Canada Nickel – The Key Takeaways From Bankable Feasibility Study On The Crawford Nickel Sulphide Project

Shad Marquitz
December 12, 2023

Mark Selby, CEO and Director of Canada Nickel Company  (TSX.V:CNC) (OTCQX: CNIKF), joins me to break down the key takeaways from the Bankable Feasibility Study (BFS) on the Crawford Nickel Sulphide Project; located in the Timmins nickel district of Ontario.  We also dive into the CO2 capture and storage side of the business, and the interest this is generating from both the US and Canadian governments, as well as the larger exploration opportunity across their broader land package.


Crawford 2023 BFS Highlights


  • Robust economics – After-tax, $2.5 billion NPV8% and 17.1% IRR; increasing to $2.6 billion NPV8% and 18.3% IRR with projected Carbon Capture and Storage tax credits.
  • Large initial mineral reserve anchored by significantly larger mineral resource: Proven & Probable reserves of 3.8 million tonnes contained nickel from 1.7 billion tonnes ore grading 0.22% nickel make Crawford the world’s 2nd largest nickel reserve. Reserves are hosted in a Measured & Indicated resource which increased by 74% (compared to the 2022 resource estimate) to 6.0 million tonnes. With additional Inferred mineral resources of 3.7 million tonnes contained nickel, Crawford is the world’s 2nd largest nickel resource.
  • Large scale, low cost, long-life: Annual average nickel production of 83 million pounds (38k tonnes) over a 41-year life, with production of 48 ktpa nickel, 0.8 ktpa cobalt, 13 koz palladium and platinum, 1.6 Mtpa iron and 76 ktpa chrome over 27-year peak period.
    • Net life-of-mine C1 cash cost of $0.39/lb nickel (by-product basis) place Crawford in the first quartile of the cost curve2. The net AISC cost, on a by-product basis, is $1.54/lb nickel.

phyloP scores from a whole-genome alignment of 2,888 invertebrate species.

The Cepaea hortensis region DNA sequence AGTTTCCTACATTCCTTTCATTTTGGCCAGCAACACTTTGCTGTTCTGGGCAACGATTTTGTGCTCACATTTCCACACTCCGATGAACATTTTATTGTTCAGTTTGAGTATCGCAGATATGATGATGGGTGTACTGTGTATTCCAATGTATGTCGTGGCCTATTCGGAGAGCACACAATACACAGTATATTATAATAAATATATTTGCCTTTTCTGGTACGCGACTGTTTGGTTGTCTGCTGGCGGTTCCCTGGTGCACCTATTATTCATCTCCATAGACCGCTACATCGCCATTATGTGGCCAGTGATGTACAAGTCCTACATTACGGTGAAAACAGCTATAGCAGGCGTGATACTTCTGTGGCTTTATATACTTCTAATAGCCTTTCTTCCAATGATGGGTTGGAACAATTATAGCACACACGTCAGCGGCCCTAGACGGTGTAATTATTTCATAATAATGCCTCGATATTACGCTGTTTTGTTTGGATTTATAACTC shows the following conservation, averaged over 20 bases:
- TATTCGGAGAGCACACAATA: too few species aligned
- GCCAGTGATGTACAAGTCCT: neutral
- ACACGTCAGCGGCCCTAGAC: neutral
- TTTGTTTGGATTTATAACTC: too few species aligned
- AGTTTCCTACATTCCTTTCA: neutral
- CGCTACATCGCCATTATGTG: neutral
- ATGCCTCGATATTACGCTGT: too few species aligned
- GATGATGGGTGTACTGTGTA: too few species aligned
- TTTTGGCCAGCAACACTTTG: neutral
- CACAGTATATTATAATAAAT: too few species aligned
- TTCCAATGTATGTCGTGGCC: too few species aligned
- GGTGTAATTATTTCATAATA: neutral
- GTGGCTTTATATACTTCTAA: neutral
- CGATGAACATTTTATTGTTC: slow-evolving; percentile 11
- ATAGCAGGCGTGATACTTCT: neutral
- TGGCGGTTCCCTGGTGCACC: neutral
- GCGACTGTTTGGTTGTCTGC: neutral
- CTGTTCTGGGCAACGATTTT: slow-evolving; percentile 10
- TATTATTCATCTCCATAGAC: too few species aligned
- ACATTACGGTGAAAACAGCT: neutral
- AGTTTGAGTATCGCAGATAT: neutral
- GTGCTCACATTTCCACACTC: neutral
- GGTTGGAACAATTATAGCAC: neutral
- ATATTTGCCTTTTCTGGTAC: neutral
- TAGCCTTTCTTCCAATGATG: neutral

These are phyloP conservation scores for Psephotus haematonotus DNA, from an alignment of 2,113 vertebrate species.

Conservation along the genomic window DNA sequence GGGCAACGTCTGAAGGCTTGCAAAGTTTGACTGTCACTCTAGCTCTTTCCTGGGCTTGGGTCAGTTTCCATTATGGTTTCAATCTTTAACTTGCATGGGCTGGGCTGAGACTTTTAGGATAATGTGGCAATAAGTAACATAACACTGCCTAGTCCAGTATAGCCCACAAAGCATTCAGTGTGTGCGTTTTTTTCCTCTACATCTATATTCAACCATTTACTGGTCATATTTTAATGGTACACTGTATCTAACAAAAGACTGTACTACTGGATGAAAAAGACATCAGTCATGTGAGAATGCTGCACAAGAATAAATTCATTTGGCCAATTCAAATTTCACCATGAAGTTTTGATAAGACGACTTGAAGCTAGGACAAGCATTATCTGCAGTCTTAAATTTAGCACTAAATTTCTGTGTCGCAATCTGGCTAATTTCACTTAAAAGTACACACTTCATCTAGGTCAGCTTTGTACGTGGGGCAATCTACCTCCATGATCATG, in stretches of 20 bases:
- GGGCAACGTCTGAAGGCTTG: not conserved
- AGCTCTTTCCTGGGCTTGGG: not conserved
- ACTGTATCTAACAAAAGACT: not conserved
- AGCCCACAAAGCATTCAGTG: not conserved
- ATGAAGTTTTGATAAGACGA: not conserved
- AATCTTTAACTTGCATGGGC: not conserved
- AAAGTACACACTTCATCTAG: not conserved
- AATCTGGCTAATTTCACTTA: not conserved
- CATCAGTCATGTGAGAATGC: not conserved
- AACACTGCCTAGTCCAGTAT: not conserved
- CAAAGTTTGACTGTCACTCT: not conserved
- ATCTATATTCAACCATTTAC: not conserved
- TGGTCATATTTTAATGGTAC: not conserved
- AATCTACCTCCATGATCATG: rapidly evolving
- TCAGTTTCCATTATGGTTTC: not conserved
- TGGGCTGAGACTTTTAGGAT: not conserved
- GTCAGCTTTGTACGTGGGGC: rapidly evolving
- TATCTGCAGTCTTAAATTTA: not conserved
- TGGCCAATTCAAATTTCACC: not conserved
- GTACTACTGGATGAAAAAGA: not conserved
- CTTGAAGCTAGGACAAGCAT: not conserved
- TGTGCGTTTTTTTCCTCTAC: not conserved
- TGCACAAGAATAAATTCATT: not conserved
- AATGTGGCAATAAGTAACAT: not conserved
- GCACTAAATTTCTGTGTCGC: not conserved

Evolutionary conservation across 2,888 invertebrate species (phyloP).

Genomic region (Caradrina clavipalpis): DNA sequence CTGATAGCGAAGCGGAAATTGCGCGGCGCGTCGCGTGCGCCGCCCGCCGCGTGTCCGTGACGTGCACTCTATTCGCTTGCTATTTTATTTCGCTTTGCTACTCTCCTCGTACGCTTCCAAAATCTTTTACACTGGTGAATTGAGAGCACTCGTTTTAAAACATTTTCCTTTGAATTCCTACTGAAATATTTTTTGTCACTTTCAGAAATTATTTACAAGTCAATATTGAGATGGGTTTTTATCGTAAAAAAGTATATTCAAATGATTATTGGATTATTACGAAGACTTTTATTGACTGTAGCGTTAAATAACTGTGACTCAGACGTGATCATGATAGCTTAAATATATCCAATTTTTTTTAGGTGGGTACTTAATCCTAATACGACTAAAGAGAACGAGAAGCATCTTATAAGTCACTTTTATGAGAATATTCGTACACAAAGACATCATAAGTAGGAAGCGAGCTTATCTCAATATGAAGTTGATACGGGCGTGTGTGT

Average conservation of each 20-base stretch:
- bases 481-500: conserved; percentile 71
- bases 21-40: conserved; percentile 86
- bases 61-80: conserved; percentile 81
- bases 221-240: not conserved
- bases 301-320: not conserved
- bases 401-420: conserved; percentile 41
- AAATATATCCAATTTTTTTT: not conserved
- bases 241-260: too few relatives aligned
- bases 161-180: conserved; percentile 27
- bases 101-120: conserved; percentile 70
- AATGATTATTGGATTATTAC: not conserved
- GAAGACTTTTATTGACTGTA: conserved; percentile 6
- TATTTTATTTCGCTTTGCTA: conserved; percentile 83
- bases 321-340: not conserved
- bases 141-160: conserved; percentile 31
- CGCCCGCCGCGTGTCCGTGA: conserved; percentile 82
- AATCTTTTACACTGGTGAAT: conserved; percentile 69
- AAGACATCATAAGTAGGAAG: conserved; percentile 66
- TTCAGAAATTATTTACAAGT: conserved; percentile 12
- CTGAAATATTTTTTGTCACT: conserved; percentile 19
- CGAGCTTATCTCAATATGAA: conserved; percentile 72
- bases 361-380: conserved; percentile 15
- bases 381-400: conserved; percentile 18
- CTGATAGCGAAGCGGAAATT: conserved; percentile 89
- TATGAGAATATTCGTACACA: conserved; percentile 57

• Projected revenue exceeds $48 billion, or more than $1 billion annually over project life.


After having Mark break down some of the key takeaways from the BFS, with regards to project economics, the resource size, makeup of metals in the deposit, and anticipated production profile, we then got into the advantages of also having one of the largest carbon storage projects in Canada as another value driver.  This CO2 capture and storage is of great interest to both the US and Canadian governments, making a number of grants and funding options available to help move this project into development, without having to rely strictly on equity raises.


We wrap up with Mark sharing the larger blue-sky exploration potential expanding out into 20 other regional ultramafic targets along this mineralized trend on their land package in Timmins.  11 of these additional targets, like the Reid Project and Mann Northwest Project, have seen exploration work that demonstrates the potential size and scale of those additional Projects, and there is also keen interest in wrapping some early-stage economics around the Texmont Project in the year to come.


If you have any follow up questions for Mark about Canada Nickel, then please email them over to me at




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